A: There may be a few reasons why your child has started fibbing. First, she may not be deliberately lying at all -- it's common for toddlers to confuse reality and fantasy, or what they wish had happened with what really did. You may overhear your daughter mentioning Mommy's new dress when you haven't been shopping in ages, announcing she was sick last night when she wasn't, or even telling friends she has a baby brother on the way! One of the main reasons for this casually inaccurate talk is that she probably hears it from you. We all tell little white lies out of tact, kindness, a desire to avoid hurting someone's feelings or to save time -- and our children hear that. Now we're not advocating telling a friend she actually does look fat in her new dress, but explain the reasons for these "white" lies to your daughter when she witnesses one so she understands that making up tales that serve no purpose (outside of her creative play time) is not appropriate.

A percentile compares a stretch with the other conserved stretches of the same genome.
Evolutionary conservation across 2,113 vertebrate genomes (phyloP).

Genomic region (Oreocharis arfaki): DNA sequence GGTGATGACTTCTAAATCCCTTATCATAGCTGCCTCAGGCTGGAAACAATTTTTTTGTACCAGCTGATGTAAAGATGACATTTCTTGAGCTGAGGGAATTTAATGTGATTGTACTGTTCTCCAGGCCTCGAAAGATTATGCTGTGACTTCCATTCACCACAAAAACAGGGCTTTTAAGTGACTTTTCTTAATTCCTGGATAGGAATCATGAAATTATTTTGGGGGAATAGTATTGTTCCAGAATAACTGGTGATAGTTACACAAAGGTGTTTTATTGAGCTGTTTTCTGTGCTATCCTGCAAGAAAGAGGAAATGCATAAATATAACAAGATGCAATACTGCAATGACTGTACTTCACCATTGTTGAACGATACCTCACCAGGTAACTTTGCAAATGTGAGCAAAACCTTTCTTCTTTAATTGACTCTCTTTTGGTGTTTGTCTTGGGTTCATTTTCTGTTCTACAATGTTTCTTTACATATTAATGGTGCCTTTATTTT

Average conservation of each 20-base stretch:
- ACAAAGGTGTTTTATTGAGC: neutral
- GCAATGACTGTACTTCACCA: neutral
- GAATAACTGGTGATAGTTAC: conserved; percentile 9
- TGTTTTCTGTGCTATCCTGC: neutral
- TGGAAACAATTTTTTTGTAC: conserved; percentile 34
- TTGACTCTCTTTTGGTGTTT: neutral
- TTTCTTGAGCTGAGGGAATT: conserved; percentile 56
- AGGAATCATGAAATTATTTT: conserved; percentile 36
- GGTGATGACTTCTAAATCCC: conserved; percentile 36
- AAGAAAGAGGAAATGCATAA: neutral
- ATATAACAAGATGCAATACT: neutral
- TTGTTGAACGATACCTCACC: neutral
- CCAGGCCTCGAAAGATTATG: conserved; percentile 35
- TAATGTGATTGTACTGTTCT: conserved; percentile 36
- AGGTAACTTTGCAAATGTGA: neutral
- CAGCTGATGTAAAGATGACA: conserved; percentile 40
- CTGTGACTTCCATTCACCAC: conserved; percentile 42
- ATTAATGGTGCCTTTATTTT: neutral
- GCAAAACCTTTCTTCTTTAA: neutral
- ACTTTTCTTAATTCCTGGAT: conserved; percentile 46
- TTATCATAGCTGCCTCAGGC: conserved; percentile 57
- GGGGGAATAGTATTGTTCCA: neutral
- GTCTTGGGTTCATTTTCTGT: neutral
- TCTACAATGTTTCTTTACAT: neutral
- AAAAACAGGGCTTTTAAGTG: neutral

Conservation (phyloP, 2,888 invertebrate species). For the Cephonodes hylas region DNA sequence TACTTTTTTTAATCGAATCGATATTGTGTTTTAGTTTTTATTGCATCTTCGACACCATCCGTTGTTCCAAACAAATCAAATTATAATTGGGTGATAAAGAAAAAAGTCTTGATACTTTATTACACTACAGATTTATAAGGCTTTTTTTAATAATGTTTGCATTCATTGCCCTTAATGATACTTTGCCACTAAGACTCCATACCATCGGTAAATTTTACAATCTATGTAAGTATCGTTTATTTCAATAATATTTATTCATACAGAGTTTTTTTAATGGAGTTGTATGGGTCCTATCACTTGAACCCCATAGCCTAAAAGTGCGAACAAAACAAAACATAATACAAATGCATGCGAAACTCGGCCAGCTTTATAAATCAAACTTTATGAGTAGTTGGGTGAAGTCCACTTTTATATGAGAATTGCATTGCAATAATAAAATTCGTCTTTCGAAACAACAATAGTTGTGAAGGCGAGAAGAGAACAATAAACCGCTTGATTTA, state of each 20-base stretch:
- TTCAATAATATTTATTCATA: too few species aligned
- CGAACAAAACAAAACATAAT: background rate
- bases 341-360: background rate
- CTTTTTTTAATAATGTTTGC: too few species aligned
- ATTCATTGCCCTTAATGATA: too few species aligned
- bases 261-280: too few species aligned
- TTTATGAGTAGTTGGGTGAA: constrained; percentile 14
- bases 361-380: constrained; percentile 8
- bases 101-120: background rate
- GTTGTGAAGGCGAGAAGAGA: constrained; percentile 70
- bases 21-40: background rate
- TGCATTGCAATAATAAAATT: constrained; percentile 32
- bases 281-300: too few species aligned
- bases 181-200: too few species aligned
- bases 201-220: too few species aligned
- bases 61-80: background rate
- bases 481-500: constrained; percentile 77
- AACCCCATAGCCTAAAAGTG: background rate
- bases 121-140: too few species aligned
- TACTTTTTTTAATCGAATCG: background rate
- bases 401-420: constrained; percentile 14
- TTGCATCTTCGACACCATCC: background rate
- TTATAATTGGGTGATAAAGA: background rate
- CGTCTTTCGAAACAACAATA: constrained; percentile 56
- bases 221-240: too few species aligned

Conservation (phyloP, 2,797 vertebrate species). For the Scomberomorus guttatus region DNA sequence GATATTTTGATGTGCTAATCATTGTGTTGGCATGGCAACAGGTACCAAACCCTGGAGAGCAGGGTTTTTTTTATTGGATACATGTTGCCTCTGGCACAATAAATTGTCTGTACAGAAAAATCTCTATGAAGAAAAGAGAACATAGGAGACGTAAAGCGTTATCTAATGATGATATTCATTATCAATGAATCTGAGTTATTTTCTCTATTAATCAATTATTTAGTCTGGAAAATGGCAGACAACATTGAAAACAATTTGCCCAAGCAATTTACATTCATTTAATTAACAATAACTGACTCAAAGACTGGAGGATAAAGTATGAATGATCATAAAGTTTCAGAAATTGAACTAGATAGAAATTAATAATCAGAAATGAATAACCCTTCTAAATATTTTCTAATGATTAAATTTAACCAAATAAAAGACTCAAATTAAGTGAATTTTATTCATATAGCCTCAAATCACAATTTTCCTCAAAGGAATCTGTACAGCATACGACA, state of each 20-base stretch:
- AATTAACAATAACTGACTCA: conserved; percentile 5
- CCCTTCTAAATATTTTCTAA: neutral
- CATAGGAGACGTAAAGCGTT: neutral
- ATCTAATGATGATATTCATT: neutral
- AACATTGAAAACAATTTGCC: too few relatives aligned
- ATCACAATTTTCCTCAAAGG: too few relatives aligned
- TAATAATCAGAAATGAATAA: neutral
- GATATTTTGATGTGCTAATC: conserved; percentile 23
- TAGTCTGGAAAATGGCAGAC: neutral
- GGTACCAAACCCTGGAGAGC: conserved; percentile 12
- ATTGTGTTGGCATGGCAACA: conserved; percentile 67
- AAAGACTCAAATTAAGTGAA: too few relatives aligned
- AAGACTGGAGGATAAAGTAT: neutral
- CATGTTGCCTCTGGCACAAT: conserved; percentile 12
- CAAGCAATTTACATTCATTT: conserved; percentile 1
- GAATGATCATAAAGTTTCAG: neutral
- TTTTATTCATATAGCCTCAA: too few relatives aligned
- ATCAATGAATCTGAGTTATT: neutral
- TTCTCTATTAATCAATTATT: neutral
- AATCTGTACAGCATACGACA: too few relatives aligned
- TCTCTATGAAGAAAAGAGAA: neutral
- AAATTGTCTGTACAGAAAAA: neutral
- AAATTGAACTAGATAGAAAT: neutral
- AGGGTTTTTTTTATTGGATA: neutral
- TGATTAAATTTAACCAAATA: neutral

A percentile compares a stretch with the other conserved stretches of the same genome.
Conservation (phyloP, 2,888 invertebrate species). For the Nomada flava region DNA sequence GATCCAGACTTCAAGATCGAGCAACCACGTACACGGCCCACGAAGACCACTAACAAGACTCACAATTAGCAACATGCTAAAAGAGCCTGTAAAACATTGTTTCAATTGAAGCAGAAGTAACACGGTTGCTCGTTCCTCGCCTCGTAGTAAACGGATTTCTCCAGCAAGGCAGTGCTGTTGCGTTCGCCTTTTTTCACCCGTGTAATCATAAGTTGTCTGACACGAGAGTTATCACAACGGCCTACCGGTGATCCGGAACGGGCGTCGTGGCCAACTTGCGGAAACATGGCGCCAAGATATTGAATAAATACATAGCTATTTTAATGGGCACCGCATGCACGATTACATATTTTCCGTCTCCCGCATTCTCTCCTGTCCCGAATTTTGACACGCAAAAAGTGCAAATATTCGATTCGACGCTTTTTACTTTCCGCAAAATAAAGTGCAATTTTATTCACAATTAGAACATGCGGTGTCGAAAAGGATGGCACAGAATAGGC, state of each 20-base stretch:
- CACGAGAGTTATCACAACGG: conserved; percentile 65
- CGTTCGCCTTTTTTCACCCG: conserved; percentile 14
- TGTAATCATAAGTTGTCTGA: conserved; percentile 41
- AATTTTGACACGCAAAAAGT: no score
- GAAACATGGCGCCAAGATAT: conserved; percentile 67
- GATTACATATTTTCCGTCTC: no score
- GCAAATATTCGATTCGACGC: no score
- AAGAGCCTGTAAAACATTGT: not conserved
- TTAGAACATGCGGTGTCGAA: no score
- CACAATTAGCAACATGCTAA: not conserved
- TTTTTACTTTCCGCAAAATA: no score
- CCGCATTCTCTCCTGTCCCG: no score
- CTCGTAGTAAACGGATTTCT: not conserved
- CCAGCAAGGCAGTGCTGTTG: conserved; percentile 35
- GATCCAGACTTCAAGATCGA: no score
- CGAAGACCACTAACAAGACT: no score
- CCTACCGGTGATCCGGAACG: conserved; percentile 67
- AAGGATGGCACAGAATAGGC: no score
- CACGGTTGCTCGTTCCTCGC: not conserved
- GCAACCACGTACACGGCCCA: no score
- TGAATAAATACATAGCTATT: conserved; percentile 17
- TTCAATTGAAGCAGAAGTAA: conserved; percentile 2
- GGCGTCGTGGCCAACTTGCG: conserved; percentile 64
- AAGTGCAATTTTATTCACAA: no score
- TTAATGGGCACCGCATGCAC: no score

Another reason toddlers lie is to deny wrongdoing. For example, your daughter breaks her older sister's doll by mistake. Faced with it, she denies the whole incident. If you want her to own up when she has done something wrong, then make it easy: "This doll is broken. I wonder what happened?" is much more likely to encourage her to say, "I broke it, I'm sorry" than if you start yelling. Of course if your child admits to something of her own accord or because you asked for the truth, make sure you don't overwhelm her with anger and punishments. You can't have it both ways. If you want her to tell you when she's made a mistake, you can't also holler at her, because she'd then likely hesitate to come clean in the future.
The next time your child lies to you, make it clear why the truth matters. Explain that you can't look after her properly or keep her safe unless you know that when she tells you something (such as "I don't feel well" or "I ate those berries") it's true. Tell her the story of the boy who cried wolf. She'll enjoy it -- and it drives home the point very clearly.
Copyright 2002. Updated 2009